Nigerian Foreign Affairs Minister, Geoffrey Onyeama, has criticised his South African counterpart Naledi Pandor’s comments that many Nigerians in South Africa indulge in criminal acts.
“It is precisely this kind of outrageous stigmatisation of a people from senior government officials that fuel xenophobia and embolden criminals,” Onyeama tweeted on Friday.
Pandor had in an interview with South African television station eNCA on Thursday said many Nigerians resident in South Africa are “drug dealers”, adding that several others are also involved in “human trafficking and many other abuse of our practices.”
The House of Representatives Speaker, Femi Gbajabiamila, has also rejected the claims, stating that South Africa is trying to “change the true narrative” of the xenophobic attacks in South Africa as a conflict between “gangs fighting for turf.”
“Unless it is the position of the South African government that all Nigerians living in South Africa are gangsters and criminals, we demand that they reject these claims without equivocation,” Gbajabiamila said in a press conference on Friday.
Many Nigerians work in South Africa, but they are sometimes stereotyped as criminals in the country with some of the highest rates of domestic violence and five times the average global femicide rate.
Pandor’s remark came during the worsening diplomatic relations between the two African countries. Nigerians in South Africa have suffered xenophobic attacks in recent months. But Nigeria said it is not looking to cut ties with South Africa.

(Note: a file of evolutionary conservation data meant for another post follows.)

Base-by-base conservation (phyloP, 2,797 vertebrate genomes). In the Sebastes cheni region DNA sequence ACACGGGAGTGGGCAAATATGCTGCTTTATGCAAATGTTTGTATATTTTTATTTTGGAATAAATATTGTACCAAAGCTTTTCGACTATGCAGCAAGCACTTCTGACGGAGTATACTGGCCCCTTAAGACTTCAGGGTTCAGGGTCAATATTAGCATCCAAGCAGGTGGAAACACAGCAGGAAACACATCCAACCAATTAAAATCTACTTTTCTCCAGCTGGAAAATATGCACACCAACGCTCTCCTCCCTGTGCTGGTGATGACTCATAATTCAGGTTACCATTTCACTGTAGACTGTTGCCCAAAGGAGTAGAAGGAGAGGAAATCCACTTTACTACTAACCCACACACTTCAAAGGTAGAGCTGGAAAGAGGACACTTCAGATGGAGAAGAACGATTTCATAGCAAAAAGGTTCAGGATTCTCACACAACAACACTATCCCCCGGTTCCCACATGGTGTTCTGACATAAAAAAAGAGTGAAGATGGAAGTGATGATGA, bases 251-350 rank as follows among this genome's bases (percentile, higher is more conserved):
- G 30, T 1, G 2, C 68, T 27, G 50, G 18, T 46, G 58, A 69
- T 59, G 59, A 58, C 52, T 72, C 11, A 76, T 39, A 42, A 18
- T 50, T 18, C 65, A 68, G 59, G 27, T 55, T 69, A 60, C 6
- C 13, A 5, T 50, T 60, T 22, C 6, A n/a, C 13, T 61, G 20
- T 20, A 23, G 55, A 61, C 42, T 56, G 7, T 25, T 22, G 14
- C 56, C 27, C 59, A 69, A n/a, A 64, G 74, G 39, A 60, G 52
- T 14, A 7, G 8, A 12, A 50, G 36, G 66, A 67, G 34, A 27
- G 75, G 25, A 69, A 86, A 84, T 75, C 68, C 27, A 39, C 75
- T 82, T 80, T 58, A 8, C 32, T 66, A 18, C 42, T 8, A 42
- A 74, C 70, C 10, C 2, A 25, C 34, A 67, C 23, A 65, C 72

However, the bigger anti-foreigner violence broke out on Monday and over 10 persons have been killed and 400 arrests made. Police in the country have yet to pinpoint what triggered the violence.
Pandor had earlier described the anti-migrants violence sentiments as Afrophobia – fear or dislike of Africans, but the South Africa’s Police Minister, Bheki Cele, said that attacks are acts of “criminality” and not xenophobic.
South Africa President Cyril Ramaphosa shared a different sentiment. He acknowledged that there are anti-foreigner sentiments in the country.
Attacks on foreign-owned shops have become regular occurrences that many have attributed to frustration with the country’s high unemployment rate, which sits at about 28 percent.
Nigerians launched what appeared to be reprisals against South African affiliated businesses in several cities across the country. Police said dozens were arrested for looting and some were arraigned on Thursday.
The Nigerian government has repeatedly condemned the reprisals, which it insisted could only hurt Nigerians working in the affected firms.
The Nigerian foreign ministry said Air Peace, a commercial airline, has offered to send an aircraft to evacuate nationals who are willing to return, “free of charge”.